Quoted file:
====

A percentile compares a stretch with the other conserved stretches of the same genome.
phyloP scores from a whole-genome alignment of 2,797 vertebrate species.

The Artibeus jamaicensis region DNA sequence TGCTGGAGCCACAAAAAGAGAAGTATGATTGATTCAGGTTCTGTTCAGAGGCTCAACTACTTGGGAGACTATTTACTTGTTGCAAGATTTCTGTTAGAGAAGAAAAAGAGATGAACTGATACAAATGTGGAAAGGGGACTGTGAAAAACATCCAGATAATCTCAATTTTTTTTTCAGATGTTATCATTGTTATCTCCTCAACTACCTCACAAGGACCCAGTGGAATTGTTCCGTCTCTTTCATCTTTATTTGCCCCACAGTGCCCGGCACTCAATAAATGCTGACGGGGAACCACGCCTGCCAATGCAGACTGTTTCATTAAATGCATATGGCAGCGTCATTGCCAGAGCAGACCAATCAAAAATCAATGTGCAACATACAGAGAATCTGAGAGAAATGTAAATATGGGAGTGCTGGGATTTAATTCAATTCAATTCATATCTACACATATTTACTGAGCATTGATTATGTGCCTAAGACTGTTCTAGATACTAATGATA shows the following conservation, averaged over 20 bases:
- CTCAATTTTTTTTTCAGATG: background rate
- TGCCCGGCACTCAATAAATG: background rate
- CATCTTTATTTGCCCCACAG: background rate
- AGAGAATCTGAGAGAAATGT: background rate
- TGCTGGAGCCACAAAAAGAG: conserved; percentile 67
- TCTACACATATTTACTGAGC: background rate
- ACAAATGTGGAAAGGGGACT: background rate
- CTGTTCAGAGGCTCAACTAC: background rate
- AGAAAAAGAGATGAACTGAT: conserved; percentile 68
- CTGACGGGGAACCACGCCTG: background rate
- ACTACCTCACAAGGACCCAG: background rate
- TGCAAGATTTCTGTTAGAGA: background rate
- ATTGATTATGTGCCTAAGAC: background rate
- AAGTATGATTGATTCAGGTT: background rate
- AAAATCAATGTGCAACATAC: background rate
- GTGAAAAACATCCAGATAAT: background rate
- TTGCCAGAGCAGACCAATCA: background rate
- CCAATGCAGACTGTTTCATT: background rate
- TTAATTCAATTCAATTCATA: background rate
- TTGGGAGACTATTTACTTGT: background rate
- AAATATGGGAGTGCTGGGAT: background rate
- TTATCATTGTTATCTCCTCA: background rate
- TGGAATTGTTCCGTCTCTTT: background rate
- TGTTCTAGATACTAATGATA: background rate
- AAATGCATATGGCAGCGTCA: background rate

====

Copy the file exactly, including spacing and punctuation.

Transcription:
A percentile compares a stretch with the other conserved stretches of the same genome.
phyloP scores from a whole-genome alignment of 2,797 vertebrate species.

The Artibeus jamaicensis region DNA sequence TGCTGGAGCCACAAAAAGAGAAGTATGATTGATTCAGGTTCTGTTCAGAGGCTCAACTACTTGGGAGACTATTTACTTGTTGCAAGATTTCTGTTAGAGAAGAAAAAGAGATGAACTGATACAAATGTGGAAAGGGGACTGTGAAAAACATCCAGATAATCTCAATTTTTTTTTCAGATGTTATCATTGTTATCTCCTCAACTACCTCACAAGGACCCAGTGGAATTGTTCCGTCTCTTTCATCTTTATTTGCCCCACAGTGCCCGGCACTCAATAAATGCTGACGGGGAACCACGCCTGCCAATGCAGACTGTTTCATTAAATGCATATGGCAGCGTCATTGCCAGAGCAGACCAATCAAAAATCAATGTGCAACATACAGAGAATCTGAGAGAAATGTAAATATGGGAGTGCTGGGATTTAATTCAATTCAATTCATATCTACACATATTTACTGAGCATTGATTATGTGCCTAAGACTGTTCTAGATACTAATGATA shows the following conservation, averaged over 20 bases:
- CTCAATTTTTTTTTCAGATG: background rate
- TGCCCGGCACTCAATAAATG: background rate
- CATCTTTATTTGCCCCACAG: background rate
- AGAGAATCTGAGAGAAATGT: background rate
- TGCTGGAGCCACAAAAAGAG: conserved; percentile 67
- TCTACACATATTTACTGAGC: background rate
- ACAAATGTGGAAAGGGGACT: background rate
- CTGTTCAGAGGCTCAACTAC: background rate
- AGAAAAAGAGATGAACTGAT: conserved; percentile 68
- CTGACGGGGAACCACGCCTG: background rate
- ACTACCTCACAAGGACCCAG: background rate
- TGCAAGATTTCTGTTAGAGA: background rate
- ATTGATTATGTGCCTAAGAC: background rate
- AAGTATGATTGATTCAGGTT: background rate
- AAAATCAATGTGCAACATAC: background rate
- GTGAAAAACATCCAGATAAT: background rate
- TTGCCAGAGCAGACCAATCA: background rate
- CCAATGCAGACTGTTTCATT: background rate
- TTAATTCAATTCAATTCATA: background rate
- TTGGGAGACTATTTACTTGT: background rate
- AAATATGGGAGTGCTGGGAT: background rate
- TTATCATTGTTATCTCCTCA: background rate
- TGGAATTGTTCCGTCTCTTT: background rate
- TGTTCTAGATACTAATGATA: background rate
- AAATGCATATGGCAGCGTCA: background rate